So could this recent change in attitude be a byproduct of the TV deal? Possibly. It could also just be a knee-jerk reaction to all of the losing. The losing has obviously caused a stir in upper management:

“I’m embarrassed the way our major-league team has performed. OK? I didn’t necessarily expect us to be in the playoffs this year, but I didn’t expect us to be on pace to lose 100-plus games,” Moore said. “That’s embarrassing to me personally, it’s embarrassing to our organization. Mr. Glass doesn’t expect that, either, and so we’ve got to do a better job of that. (Former Tigers general manager) Bill Lajoie told me this a long time ago: major-league players aren’t paid to play, they’re paid to win. And so it’s our responsibility to get players on this major-league team that understand that and they have to go out and compete.”

At one point Moore had said he expected the Royals to be on pace to win 25 more games than the pace they are currently on. Most of us guessed before the season that the team would win in the vicinity of 68-76 games this year. The Royals have performed below expectations and obviously that is not sitting well with Moore or Glass.

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The good news is that as of right now, none of the moves made so far this season has led to a younger player not receiving the playing time he would need to develop. Sure, Alcides Escobar is still taking up residence in the lineup almost everyday but we knew that before the year began. As of right now, no one is being blocked.

But you do start to wonder where Moore’s head is. Is the rebuild still on with just slight alterations? Is he more willing to look at a player closer to being big league ready than one that is a few years away, even if the younger talent has a higher ceiling? Or will he start looking at veterans to help the bleeding stop?

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Credit: Denny Medley-USA TODAY Sports

Last week, Dan Szymborski of Fangraphs had some pointed comments toward the Kansas City front office. One of them really hits home right now:

While I’m not at a point where I’m ready to rally together the villagers with pitchforks and torches and ask for Moore’s head, I am asking the same question: Is there a master plan? And if there is, is it going to change again in a few more weeks? If there are more major changes, don’t be surprised when the villagers already have their weapons in tow.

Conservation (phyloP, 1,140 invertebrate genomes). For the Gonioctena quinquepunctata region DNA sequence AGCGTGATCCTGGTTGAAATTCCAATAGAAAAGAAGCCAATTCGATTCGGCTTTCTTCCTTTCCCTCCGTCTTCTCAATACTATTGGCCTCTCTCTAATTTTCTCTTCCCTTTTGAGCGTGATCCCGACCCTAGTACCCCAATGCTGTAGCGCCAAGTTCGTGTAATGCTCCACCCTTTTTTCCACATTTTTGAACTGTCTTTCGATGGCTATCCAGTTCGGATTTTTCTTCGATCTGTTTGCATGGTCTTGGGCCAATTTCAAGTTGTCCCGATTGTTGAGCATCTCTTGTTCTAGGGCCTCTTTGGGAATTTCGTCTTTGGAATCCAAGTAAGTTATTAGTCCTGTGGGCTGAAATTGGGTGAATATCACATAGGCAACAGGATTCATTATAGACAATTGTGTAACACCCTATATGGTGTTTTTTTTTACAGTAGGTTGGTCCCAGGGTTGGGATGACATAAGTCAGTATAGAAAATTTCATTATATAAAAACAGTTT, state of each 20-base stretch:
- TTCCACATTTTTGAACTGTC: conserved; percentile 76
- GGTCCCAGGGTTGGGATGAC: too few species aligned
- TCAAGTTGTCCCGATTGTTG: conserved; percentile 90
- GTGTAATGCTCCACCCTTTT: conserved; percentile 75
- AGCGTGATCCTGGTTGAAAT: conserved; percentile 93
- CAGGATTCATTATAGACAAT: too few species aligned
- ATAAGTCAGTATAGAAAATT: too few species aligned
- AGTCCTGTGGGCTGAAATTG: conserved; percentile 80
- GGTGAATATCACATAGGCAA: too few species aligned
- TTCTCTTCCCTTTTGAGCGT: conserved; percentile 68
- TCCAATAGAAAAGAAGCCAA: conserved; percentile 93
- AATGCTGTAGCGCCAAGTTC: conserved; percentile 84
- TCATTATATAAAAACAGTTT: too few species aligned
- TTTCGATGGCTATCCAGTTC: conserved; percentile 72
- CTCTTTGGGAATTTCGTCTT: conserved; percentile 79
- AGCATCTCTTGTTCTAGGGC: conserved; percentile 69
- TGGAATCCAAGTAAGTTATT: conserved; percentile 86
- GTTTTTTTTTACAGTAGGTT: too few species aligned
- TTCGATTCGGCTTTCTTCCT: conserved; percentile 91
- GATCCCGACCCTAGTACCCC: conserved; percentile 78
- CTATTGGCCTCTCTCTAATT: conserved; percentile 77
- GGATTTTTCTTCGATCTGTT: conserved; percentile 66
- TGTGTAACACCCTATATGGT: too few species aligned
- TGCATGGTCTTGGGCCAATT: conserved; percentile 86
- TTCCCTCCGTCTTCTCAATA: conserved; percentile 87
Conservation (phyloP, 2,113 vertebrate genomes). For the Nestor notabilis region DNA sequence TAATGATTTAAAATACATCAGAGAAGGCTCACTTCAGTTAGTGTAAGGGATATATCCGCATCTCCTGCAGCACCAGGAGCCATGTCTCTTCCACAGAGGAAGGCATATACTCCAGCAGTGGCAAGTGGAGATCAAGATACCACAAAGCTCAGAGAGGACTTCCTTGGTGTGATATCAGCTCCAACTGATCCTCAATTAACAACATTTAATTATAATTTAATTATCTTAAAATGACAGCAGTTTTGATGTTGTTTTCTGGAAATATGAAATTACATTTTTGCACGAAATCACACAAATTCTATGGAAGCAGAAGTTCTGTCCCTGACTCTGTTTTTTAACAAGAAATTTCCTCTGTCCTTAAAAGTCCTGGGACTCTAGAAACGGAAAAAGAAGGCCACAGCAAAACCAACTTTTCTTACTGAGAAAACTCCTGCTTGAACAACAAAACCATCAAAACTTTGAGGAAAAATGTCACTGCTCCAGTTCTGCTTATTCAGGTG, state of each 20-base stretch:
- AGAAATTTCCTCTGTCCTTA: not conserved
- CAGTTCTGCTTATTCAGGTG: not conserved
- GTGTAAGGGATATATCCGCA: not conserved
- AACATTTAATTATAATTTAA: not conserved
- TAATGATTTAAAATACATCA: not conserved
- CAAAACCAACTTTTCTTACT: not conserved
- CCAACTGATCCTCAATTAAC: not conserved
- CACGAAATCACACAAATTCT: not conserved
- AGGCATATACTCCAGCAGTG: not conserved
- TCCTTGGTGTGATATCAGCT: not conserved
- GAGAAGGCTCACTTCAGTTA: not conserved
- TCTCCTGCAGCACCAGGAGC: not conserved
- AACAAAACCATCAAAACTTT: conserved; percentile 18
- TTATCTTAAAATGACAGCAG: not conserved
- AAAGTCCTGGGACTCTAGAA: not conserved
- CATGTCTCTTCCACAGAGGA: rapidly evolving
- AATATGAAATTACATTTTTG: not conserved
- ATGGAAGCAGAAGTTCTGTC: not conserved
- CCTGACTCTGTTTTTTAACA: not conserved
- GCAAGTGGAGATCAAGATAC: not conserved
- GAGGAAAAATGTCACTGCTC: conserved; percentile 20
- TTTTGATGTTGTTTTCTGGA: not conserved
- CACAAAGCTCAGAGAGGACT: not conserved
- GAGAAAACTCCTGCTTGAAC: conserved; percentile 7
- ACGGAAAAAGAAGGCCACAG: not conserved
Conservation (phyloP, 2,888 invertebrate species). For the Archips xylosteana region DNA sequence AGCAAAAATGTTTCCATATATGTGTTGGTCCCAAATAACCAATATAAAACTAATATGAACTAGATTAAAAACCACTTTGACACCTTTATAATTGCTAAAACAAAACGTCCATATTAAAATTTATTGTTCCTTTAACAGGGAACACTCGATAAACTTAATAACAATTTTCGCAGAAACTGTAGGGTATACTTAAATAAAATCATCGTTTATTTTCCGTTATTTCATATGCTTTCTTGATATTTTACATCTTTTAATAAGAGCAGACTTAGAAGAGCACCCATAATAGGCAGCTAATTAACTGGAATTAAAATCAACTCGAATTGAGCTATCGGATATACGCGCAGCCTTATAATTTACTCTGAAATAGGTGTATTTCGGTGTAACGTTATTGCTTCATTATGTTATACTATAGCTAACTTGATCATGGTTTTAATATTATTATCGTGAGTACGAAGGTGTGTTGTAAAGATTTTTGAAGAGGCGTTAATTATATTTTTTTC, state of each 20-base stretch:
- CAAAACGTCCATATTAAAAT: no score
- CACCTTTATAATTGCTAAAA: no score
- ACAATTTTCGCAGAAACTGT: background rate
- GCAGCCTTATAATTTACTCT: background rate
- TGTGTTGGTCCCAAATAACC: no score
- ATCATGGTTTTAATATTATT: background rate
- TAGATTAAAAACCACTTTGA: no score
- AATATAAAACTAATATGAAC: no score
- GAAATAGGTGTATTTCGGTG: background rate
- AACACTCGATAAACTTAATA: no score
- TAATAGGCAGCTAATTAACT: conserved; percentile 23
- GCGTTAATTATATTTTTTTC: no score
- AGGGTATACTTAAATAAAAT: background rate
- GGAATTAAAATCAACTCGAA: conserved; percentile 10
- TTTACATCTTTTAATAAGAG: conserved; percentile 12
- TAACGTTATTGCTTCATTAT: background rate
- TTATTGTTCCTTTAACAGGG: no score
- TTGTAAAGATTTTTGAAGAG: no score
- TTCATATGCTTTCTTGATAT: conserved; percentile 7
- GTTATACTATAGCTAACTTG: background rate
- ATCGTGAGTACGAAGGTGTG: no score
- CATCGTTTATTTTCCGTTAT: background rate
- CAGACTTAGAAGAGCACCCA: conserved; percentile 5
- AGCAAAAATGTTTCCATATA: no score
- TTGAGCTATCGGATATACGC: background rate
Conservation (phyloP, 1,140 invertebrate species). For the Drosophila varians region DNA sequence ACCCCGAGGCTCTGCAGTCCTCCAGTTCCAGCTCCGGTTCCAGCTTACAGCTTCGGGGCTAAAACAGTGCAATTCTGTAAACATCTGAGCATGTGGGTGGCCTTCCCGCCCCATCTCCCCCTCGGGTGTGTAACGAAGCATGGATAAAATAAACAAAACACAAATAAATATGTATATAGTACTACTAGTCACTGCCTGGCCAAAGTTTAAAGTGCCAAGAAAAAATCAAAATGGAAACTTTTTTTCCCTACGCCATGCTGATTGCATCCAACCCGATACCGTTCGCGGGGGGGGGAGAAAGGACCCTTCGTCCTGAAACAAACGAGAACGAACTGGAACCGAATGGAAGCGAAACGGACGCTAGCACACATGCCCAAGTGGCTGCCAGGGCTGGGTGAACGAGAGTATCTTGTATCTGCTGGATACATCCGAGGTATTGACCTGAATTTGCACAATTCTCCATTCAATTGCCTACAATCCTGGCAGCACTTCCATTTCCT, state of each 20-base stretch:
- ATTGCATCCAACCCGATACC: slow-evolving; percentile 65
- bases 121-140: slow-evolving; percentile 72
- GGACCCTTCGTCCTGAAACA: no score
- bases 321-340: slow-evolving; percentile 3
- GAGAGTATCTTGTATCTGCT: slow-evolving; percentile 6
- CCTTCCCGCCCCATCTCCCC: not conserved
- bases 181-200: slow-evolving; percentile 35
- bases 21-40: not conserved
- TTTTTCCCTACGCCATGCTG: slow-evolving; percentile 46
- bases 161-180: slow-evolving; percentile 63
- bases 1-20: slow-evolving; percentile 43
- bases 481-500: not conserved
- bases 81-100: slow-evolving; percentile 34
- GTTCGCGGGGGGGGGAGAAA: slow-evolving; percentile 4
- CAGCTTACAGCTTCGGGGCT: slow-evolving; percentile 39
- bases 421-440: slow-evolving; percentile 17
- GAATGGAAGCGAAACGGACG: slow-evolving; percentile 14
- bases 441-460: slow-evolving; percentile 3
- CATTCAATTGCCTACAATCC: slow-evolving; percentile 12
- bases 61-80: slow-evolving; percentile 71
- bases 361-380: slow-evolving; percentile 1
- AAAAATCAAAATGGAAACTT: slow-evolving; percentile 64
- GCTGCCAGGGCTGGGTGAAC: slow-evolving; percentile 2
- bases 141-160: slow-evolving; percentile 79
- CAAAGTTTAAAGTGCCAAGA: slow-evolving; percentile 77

Kansas City Wish Fulfillment

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Credit: John Sleezer/KC Star

If you are taking stock of the first half of the Kansas City Royals 2018 season, most of your return would be a muddled mess. The Royals were in shambles, whether it was the offense, the rotation or the bullpen. Essentially the only reliability sat in their defense, which is leading the American League in UZR while coming in 8th in defensive runs saved.

But this isn’t a piece to prop up the defense or even bash the ineptitude we have seen for the first three and a half months of the season. Instead, this is that nugget of positivity you keep hoping for. This is the dream scenario where the blocks fall into place like on a Tetris grid.

What we’ve compiled is a wish list of sorts. It’s a few items of interest that if swayed the proper direction could benefit the Royals for the rest of this season into next. By no means should you take this as ‘This is how the Royals win the American League Central’, as that is just crazy talk. No, this is a view of ‘what could be’ if Kansas City plays their cards right these next few months.

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Trading Up

With the trade deadline looming in less than a week (July 31 to be exact), the Royals are in a good position to make some moves and add some depth to the organization. Mike Moustakas appears to be the main chip that Dayton Moore has to deal and a number of teams (Boston and Atlanta among them) have shown interest in the power-hitting slugger.

But after Moose there aren’t any certainties. Whit Merrifield would be a great acquisition for a team looking to pick up a versatile fielder with the ability to get on base, but Kansas City is in a position where they don’t have to deal him if they don’t like the offers they are receiving. At this point the likelihood of a Whit trade feels like a 50/50 chance…at best.

Two other names to keep an eye on would be Lucas Duda and Jason Hammel. Duda has been hitting .310/.394/.414 over his last nine games coming into Tuesday with a BABIP of .421. While on the surface Hammel’s shift to the bullpen has been a mixed bag, his velocity has gone up (as expected) and he appears to be assimilating to his new role.

Duda could possibly be dealt in August after clearing waivers to a team looking for a power bat but Hammel feels less likely. The combination of a poor season coupled with a high salary(that Kansas City is probably unwilling to eat) makes the likelihood of a trade probably slim. But if the Royals are given the opportunity, they should take it.

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Playing Younger

With the talk of veterans being dealt, that should open up more opportunities for some of the younger talent in the Kansas City farm system. One of the advantages of a rebuild is players getting a chance to prove themselves on a fairly regular basis. That opportunity appears to be looming.